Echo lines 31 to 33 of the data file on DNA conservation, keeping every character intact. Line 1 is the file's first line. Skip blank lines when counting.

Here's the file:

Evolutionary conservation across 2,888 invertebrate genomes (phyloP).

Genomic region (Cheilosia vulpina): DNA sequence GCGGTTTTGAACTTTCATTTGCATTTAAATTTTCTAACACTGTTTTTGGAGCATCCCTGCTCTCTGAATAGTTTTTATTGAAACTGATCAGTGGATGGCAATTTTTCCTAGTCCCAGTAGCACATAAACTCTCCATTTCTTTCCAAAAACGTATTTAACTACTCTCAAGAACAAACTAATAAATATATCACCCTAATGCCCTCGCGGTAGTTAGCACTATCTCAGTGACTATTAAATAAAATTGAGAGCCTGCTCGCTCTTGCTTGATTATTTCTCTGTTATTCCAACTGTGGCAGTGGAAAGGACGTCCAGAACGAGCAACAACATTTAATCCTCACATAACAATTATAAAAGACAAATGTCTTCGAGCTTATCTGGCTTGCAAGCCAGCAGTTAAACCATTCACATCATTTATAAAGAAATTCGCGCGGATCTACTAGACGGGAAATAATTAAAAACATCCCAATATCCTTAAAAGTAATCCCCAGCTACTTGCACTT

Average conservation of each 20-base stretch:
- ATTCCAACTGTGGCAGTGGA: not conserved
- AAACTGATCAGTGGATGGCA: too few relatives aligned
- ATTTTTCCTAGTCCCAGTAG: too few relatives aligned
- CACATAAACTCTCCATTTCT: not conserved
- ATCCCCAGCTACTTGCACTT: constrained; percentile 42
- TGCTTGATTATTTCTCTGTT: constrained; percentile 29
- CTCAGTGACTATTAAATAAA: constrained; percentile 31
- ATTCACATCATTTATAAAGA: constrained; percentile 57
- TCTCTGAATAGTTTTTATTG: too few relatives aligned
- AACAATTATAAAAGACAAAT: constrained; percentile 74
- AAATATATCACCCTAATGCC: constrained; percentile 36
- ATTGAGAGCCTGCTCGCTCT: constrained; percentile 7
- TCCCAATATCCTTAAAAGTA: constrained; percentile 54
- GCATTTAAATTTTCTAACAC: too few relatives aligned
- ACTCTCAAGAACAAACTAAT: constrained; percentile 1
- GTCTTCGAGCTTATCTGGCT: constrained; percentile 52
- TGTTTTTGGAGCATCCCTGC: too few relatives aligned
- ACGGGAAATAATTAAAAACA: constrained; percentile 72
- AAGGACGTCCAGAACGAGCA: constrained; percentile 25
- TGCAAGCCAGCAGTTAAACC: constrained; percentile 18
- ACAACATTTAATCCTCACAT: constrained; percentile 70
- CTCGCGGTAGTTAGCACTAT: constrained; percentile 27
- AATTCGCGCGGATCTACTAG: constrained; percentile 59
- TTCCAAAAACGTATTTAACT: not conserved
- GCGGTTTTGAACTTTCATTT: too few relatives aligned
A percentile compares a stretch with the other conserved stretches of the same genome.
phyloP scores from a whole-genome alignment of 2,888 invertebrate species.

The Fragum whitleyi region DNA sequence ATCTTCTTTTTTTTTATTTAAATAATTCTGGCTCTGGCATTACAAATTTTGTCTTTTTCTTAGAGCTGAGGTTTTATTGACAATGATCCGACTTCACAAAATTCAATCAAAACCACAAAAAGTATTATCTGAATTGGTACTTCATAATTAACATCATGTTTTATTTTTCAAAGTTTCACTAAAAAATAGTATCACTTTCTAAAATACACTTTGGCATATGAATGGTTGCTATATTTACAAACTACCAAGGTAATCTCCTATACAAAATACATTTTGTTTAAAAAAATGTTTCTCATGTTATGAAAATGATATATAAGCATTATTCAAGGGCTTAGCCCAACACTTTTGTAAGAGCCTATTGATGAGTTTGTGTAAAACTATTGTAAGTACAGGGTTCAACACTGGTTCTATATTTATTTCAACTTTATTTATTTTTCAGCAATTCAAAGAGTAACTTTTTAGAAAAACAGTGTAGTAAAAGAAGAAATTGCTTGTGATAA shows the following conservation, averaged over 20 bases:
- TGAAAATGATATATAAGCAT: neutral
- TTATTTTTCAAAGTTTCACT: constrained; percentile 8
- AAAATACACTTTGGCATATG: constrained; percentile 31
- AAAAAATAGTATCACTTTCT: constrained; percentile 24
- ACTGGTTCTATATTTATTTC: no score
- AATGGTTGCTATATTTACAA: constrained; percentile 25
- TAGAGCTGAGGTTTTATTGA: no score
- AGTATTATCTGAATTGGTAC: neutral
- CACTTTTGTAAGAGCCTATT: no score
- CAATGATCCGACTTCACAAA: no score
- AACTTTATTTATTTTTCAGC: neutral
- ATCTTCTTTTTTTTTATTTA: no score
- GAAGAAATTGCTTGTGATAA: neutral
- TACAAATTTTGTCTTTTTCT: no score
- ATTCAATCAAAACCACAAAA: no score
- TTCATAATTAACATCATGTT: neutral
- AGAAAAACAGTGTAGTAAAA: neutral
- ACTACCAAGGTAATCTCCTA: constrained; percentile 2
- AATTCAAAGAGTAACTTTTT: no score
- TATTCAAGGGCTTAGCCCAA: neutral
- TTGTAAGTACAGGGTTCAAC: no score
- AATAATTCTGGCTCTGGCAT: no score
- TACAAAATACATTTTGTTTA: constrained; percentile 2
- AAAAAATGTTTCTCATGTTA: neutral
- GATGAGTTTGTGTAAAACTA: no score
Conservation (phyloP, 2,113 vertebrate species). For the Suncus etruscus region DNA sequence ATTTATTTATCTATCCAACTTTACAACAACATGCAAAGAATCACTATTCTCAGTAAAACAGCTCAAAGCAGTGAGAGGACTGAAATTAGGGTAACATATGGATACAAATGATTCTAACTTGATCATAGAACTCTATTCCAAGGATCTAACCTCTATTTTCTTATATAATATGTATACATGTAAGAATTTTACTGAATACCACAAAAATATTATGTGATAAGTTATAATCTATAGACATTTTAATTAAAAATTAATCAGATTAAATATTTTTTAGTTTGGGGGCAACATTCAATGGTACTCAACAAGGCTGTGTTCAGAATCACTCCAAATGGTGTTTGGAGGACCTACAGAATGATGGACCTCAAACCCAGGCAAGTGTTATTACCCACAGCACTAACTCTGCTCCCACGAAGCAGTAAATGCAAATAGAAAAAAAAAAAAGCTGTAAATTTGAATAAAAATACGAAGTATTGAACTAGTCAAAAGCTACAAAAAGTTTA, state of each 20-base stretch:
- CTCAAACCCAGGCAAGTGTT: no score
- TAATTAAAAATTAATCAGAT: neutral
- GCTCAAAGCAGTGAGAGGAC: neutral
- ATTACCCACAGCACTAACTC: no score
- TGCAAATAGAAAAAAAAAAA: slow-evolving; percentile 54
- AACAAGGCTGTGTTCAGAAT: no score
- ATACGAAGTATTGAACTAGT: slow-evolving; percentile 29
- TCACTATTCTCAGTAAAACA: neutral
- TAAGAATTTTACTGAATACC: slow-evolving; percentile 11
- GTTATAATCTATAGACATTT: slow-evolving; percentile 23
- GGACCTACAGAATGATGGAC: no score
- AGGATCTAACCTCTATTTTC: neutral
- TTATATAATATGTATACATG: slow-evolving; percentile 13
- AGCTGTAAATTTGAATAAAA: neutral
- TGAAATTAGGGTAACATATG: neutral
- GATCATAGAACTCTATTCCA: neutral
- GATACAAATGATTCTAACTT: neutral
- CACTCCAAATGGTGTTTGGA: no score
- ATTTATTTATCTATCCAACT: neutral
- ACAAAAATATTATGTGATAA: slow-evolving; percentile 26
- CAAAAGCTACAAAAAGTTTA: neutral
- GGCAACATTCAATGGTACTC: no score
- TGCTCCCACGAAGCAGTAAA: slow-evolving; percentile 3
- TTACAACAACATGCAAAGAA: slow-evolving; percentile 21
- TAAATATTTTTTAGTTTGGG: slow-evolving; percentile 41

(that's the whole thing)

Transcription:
The Fragum whitleyi region DNA sequence ATCTTCTTTTTTTTTATTTAAATAATTCTGGCTCTGGCATTACAAATTTTGTCTTTTTCTTAGAGCTGAGGTTTTATTGACAATGATCCGACTTCACAAAATTCAATCAAAACCACAAAAAGTATTATCTGAATTGGTACTTCATAATTAACATCATGTTTTATTTTTCAAAGTTTCACTAAAAAATAGTATCACTTTCTAAAATACACTTTGGCATATGAATGGTTGCTATATTTACAAACTACCAAGGTAATCTCCTATACAAAATACATTTTGTTTAAAAAAATGTTTCTCATGTTATGAAAATGATATATAAGCATTATTCAAGGGCTTAGCCCAACACTTTTGTAAGAGCCTATTGATGAGTTTGTGTAAAACTATTGTAAGTACAGGGTTCAACACTGGTTCTATATTTATTTCAACTTTATTTATTTTTCAGCAATTCAAAGAGTAACTTTTTAGAAAAACAGTGTAGTAAAAGAAGAAATTGCTTGTGATAA shows the following conservation, averaged over 20 bases:
- TGAAAATGATATATAAGCAT: neutral
- TTATTTTTCAAAGTTTCACT: constrained; percentile 8